On the outskirts of Delhi, a mountain grows larger; its silhouette looming over the buildings and structures of Ghazipur, India. But this is not a mountain of dirt and stone. It is the Ghazipur landfill, a mountain of refuse for one of the world's most populous nations. And it's now grown so large that it's on track to exceed the nation's most famous monuments.
One is a towering monument to love. The other is a towering monument to waste.
The mountain of rubbish at the Ghazipur landfill on the outskirts of Delhi is growing so fast that it could be taller than the Taj Mahal within a year, bringing an unwelcome landmark to the Indian capital.
Taking up the area of more than 40 football pitches on the edges of a city which the UN says is the world’s most polluted capital, the Ghazipur dump rises by nearly 10 metres (33 feet) a year. According to east Delhi’s superintendent engineer Arun Kumar, it is already more than 65 metres high.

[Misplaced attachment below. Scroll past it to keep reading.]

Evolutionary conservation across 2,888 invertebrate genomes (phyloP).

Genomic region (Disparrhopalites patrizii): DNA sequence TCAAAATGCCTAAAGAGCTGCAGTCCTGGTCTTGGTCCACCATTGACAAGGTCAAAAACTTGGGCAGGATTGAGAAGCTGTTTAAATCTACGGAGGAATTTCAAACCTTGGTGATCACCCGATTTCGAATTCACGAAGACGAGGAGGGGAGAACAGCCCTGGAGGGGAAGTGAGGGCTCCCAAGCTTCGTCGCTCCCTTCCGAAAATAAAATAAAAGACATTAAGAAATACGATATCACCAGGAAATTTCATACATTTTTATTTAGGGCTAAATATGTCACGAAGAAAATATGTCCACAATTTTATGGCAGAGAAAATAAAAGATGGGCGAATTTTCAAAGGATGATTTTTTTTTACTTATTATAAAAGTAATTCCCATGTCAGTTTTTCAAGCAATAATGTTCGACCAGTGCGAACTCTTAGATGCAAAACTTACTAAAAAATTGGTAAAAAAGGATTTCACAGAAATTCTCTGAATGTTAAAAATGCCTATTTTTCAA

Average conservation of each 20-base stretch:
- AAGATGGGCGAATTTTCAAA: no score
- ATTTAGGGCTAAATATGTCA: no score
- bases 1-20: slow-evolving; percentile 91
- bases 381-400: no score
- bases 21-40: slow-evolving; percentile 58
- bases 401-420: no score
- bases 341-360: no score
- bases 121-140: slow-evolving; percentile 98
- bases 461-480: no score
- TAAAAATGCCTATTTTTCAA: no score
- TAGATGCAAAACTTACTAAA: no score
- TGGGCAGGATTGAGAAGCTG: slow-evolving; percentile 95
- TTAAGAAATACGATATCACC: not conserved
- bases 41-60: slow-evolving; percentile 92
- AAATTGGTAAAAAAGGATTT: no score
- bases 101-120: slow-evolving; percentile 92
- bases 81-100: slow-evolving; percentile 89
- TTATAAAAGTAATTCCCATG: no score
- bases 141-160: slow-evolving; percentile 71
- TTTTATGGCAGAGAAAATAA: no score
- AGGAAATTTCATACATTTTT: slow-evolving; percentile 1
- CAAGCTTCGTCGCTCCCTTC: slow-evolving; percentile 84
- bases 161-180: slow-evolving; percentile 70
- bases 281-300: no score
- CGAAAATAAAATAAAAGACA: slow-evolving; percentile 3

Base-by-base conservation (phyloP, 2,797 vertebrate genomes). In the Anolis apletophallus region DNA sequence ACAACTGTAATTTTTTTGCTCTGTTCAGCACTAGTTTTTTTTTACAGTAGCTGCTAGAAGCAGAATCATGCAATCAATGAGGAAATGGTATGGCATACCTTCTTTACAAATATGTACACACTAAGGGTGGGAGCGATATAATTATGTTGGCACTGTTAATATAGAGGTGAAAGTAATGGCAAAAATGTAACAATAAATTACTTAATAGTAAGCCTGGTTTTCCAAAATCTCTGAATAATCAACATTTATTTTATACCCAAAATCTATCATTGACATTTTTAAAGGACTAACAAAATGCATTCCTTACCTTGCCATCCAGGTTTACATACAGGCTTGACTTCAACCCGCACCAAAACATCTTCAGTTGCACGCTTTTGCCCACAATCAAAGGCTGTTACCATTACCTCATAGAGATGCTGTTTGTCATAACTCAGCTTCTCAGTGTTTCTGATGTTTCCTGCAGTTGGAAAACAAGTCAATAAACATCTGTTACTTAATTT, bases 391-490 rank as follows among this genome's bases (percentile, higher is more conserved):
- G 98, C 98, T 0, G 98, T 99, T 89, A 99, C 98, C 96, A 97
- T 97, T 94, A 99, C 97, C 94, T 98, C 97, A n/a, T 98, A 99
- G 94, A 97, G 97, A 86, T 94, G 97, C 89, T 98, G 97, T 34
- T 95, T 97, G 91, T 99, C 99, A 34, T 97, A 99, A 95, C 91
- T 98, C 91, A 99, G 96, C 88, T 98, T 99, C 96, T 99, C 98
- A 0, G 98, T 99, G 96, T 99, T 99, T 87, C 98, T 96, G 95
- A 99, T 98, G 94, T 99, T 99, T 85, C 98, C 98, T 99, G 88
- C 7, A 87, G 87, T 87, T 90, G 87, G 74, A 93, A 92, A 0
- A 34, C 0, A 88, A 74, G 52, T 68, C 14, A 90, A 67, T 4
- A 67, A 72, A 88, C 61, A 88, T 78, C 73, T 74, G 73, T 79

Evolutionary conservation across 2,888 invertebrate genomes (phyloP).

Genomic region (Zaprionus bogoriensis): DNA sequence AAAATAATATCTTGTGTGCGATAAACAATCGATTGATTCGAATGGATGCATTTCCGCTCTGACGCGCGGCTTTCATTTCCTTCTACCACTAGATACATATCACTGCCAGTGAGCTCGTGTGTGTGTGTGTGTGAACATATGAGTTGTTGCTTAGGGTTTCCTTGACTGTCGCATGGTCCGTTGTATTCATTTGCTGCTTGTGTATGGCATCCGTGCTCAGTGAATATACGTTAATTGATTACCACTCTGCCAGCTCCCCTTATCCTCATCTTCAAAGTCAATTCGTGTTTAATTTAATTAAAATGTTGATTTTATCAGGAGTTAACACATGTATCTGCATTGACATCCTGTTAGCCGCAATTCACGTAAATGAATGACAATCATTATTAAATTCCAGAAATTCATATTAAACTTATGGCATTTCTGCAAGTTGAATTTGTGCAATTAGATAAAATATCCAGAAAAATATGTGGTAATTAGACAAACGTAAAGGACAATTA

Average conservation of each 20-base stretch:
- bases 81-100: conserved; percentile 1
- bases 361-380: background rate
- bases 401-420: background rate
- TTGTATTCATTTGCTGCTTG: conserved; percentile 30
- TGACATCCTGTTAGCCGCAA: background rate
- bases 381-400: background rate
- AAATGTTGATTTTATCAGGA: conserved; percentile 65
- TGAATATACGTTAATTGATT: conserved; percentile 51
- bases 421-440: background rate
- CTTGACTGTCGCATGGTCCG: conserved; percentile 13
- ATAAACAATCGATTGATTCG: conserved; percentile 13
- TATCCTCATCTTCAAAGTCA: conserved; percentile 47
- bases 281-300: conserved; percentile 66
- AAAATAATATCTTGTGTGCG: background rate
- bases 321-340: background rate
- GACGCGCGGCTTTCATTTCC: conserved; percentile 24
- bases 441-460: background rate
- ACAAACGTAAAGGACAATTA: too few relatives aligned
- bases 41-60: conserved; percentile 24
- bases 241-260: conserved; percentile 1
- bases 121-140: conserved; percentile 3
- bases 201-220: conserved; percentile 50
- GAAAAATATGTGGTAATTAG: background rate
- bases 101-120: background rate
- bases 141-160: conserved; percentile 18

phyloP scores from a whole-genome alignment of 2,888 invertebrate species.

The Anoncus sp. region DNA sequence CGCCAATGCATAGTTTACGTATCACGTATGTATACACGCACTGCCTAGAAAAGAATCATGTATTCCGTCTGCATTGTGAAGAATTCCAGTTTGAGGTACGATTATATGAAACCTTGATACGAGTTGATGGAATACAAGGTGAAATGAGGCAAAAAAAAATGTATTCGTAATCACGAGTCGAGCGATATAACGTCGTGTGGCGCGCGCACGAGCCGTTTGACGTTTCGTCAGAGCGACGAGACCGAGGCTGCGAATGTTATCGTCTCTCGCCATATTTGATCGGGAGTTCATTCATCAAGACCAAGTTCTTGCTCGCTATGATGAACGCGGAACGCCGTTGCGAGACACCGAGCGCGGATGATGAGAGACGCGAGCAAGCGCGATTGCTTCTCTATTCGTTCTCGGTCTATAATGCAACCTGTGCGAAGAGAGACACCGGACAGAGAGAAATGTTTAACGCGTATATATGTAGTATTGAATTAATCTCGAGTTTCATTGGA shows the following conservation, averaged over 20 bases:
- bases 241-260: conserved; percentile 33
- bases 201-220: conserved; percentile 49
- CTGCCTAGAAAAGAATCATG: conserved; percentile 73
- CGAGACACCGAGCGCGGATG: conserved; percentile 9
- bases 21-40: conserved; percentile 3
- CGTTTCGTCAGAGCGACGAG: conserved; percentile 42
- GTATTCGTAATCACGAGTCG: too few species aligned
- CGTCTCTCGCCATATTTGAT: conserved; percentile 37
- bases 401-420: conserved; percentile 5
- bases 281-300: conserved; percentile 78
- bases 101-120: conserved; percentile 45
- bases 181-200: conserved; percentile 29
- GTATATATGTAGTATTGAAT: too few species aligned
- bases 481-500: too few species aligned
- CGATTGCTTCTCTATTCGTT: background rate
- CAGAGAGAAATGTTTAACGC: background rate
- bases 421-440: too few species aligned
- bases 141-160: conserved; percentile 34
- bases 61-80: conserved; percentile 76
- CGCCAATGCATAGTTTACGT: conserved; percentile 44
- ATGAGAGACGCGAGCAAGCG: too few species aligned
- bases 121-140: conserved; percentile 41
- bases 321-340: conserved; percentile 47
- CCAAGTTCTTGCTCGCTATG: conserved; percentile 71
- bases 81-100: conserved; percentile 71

At its rate of growth, it will be taller than the 73-metre Taj in Agra in 2020.
The Ghazipur landfill was supposed to close 17 years ago, but without an alternate, was kept open and added to continually, suffering the occasional "trashslides" that have even killed people.
Unsurprisingly, the presence of a huge mountain of rubbish has proved to be a toxic element to the environment.
The dump is a health disaster area. A black toxic liquid leaches from it into a nearby canal. It emits methane gas, which fuels fires that take days to put out.
“The poisonous smell has made our lives hell,” a 45-year-old resident, Puneet Sharma, told AFP. “People fall sick all the time.” One local doctor reported seeing some 70 people each day, including babies, with stomach and respiratory problems caused by the dirty air.
The Ghazipur landfill only compounds the problem for the citizens of super-polluted Delhi.
Battling political parties have only paralyzed any effort to deal with the landfill, but perhaps with the global media calling attention to the sad milestone of outsizing the Taj Mahal, and the UN calling Delhi the "most polluted capital in the world" will encourage India's leaders to be more aggressive.